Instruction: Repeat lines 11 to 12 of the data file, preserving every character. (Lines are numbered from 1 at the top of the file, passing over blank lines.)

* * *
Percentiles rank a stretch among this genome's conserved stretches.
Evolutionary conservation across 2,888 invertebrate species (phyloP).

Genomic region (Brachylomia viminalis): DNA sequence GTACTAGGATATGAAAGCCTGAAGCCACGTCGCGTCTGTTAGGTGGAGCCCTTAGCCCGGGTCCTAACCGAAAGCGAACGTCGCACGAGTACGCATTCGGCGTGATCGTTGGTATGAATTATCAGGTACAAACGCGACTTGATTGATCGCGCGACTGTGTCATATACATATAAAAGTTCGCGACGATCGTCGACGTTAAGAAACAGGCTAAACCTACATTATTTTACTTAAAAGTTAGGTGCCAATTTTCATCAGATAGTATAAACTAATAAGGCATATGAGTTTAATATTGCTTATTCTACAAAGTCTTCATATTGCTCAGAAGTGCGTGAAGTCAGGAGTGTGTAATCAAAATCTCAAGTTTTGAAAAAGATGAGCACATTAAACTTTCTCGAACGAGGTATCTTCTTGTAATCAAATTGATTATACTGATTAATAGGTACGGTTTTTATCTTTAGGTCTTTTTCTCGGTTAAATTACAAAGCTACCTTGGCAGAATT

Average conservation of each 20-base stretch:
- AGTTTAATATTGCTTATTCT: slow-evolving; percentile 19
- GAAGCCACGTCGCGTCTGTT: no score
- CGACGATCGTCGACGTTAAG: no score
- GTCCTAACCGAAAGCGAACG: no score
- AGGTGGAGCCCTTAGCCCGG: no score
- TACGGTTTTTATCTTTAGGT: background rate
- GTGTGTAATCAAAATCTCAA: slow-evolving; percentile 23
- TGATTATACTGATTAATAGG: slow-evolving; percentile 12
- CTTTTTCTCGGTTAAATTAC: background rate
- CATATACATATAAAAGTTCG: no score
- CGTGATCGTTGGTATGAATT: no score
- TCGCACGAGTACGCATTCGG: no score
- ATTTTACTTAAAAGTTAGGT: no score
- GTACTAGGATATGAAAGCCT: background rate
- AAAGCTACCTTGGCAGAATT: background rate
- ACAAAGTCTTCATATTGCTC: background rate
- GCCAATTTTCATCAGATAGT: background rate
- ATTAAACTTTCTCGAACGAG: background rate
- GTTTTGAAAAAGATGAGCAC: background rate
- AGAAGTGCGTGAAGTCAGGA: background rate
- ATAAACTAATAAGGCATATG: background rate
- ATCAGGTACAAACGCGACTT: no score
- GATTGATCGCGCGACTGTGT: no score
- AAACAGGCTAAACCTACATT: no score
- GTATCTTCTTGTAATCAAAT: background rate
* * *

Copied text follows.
- GTGTGTAATCAAAATCTCAA: slow-evolving; percentile 23
- TGATTATACTGATTAATAGG: slow-evolving; percentile 12